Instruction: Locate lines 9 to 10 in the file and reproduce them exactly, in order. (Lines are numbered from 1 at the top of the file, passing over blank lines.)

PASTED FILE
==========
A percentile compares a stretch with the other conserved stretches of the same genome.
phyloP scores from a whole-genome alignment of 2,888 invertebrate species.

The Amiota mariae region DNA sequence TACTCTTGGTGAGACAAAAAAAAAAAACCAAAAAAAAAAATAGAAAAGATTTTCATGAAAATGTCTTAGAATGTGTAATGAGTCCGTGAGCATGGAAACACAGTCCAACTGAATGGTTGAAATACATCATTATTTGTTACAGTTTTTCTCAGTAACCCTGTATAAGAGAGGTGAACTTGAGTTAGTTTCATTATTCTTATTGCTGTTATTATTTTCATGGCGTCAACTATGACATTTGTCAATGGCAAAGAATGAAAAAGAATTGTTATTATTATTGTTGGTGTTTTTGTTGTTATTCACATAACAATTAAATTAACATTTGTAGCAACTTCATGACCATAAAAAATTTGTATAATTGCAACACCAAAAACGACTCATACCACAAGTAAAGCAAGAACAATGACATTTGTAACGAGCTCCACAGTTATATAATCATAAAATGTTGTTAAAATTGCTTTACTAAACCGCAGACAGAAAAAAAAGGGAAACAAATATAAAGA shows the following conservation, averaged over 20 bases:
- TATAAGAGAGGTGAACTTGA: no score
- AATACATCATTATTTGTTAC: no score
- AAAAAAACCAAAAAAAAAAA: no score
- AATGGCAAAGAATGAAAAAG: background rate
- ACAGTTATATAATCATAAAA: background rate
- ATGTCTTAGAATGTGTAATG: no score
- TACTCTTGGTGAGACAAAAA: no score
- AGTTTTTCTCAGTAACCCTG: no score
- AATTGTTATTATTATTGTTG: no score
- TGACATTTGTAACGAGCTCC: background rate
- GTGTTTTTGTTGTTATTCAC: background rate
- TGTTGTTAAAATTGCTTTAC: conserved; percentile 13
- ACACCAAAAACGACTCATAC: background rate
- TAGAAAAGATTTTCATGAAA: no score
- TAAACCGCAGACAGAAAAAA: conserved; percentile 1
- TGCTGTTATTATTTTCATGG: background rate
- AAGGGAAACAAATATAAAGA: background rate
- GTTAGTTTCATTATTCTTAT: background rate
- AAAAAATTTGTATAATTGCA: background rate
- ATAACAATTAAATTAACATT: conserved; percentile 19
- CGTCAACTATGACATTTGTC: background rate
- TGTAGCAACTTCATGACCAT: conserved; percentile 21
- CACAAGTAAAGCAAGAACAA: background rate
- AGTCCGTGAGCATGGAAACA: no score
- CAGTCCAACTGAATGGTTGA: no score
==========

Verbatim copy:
- ATGTCTTAGAATGTGTAATG: no score
- TACTCTTGGTGAGACAAAAA: no score